Pro tip: It’s better to do one full load of laundry by itself than a half-load timed with the dishes.
16. Collect gutter drainage for reuse
If you live in an area that experiences moderate to heavy rainfall, it’s easy to collect runoff in a rain barrel. Recycled water can be used to wash cars, water plants, etc.
17. Keep grass a little longer than usual
Did you know that long grass holds moisture better than short grass? That means longer grass doesn’t need to be watered as often. Adjust lawnmower blades or request your landscaper to do so. Some cities, neighborhoods and housing associations have limits on grass length, so be sure not to exceed that length.
And remember, grass that gets too tall is a welcome sight for mama rabbits and other small mammals. Baby bunnies are cute, but it’s not so cute when you have to stop mowing until your uninvited furry creatures leave the nest. (Also, animals tend to tear out chunks of lawn when making their dens.)
18. Unplug electronics when not in use
This is one of the simplest ways to save energy at your properties, but it’s also one of the trickiest to remember. After all, people are busy, and we use quite a few electronics. If your residents had to plug and unplug individual devices before each use, they’d probably go crazy. That’s why smart power strips are so useful. They also eliminate vampire loads, which is electricity that is “drained” (hence, vampire) when a device is plugged in but not in use.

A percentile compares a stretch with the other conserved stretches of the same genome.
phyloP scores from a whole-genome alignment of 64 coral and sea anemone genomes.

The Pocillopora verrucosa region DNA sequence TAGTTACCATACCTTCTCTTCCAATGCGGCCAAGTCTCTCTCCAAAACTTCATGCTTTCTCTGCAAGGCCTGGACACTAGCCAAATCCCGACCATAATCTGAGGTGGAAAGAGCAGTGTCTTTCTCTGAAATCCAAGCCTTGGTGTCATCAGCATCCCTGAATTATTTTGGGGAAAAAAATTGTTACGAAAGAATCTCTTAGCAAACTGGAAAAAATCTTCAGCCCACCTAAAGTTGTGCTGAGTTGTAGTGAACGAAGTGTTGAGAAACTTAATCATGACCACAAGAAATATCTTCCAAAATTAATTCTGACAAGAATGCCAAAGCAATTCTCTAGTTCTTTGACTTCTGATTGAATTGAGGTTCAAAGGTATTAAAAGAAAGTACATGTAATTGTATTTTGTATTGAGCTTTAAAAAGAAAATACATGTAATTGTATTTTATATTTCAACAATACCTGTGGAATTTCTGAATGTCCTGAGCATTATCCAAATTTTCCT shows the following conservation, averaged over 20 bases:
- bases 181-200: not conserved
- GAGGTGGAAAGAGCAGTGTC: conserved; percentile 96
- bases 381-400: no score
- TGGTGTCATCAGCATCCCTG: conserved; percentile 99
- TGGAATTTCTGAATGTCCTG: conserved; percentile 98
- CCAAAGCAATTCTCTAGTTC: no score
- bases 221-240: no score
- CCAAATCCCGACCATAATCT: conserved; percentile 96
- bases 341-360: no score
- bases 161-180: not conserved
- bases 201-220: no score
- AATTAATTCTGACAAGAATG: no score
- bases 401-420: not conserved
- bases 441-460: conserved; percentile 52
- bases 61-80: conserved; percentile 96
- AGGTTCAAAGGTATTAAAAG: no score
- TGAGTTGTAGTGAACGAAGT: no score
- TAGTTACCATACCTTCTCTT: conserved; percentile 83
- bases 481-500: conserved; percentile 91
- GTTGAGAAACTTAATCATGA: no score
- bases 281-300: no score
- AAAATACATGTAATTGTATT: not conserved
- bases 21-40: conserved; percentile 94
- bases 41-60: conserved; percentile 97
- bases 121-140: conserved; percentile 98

19. Place mirrors to “bounce” sunlight into different rooms
You don’t need as many lights as you think to have well-lit units. Even when natural sunlight is available, some rooms have dark spots that require additional light. In some cases, mirrors can be strategically placed to catch sunlight and bounce it from mirror to mirror.
Pro tip: Bright walls also help reflect light.
20. Keep air vents free of blockages
If air can’t circulate efficiently, your heater and A/C will work harder than normal to adjust the temperature. Residents should make sure that furniture, shelves, boxes, toys, etc. do not obstruct vents.
21. Don’t rinse dishes before putting them in the dishwasher